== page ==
Antimony is a chemical element with symbol Sb (from Latin: stibium) and atomic number 51. A lustrous grey metalloid, it is found in nature mainly as the sulfide mineral stibnite (Sb2S3).
Antimony compounds have been known since ancient times and were used for cosmetics. Nowadays Antimony is mainly used as its trioxide in making flame-proofing compounds and in certain alloys. The Egyptians had a hieroglyph for Antimony……
Antimony has no known biological role, but it is a potent toxin, with effects that are similar to arsenic poisoning. When ingested, antimony strongly bonds to sulfur-containing enzymes, thereby inactivating them. Antimony is even more toxic when inhaled as the gas, stibine, SbH3. Poisoning by antimony ingestion manifests as gastric distress, and large doses cause vomiting, and kidney and liver damage, followed by death a few days later.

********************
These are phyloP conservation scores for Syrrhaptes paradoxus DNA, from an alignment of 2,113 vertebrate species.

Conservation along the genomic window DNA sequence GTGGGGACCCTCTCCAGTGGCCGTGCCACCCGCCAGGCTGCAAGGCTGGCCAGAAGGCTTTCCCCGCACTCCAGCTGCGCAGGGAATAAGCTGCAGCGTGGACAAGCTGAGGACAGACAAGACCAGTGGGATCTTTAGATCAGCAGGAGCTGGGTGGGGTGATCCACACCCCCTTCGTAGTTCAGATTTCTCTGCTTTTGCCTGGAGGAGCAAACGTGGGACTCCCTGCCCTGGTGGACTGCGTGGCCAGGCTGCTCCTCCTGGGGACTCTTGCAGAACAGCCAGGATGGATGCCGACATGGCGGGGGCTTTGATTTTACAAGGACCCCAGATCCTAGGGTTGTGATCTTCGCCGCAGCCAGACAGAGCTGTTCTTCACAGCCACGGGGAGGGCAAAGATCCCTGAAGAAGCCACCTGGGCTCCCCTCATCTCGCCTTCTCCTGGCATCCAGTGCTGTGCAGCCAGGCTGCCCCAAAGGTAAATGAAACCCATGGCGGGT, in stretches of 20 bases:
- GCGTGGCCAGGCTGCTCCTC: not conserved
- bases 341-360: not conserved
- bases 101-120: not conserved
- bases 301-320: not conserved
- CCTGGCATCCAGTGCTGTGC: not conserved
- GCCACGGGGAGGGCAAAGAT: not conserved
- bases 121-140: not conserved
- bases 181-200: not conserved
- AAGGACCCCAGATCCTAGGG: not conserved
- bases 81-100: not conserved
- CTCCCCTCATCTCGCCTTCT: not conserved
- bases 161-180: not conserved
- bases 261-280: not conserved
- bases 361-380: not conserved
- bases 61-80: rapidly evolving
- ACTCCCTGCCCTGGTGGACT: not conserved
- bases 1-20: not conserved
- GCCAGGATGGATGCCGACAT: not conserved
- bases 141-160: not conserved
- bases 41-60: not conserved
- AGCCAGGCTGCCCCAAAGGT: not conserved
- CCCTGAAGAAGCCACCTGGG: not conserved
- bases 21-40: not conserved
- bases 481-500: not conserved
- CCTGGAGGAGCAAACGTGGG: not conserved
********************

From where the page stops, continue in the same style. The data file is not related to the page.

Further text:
It was thought that Mozart was a victim of poisoning at the hand of rival composer, Antonio Salieri, although historians don’t give this hypothesis any credence. It is far more likely that Mozart was poisoned by his doctors. A heavy drinker, Mozart was known to also overindulge in the popular hangover cure of the day that contains antimony, tartar emetic, C4H4KO7Sb, which was provided by his doctors.
For some time, China has been the largest producer of antimony and its compounds, with most production coming from the Xikuangshan Mine in Hunan. The industrial methods to produce antimony are roasting and subsequent carbothermal reduction or direct reduction of stibnite with iron.
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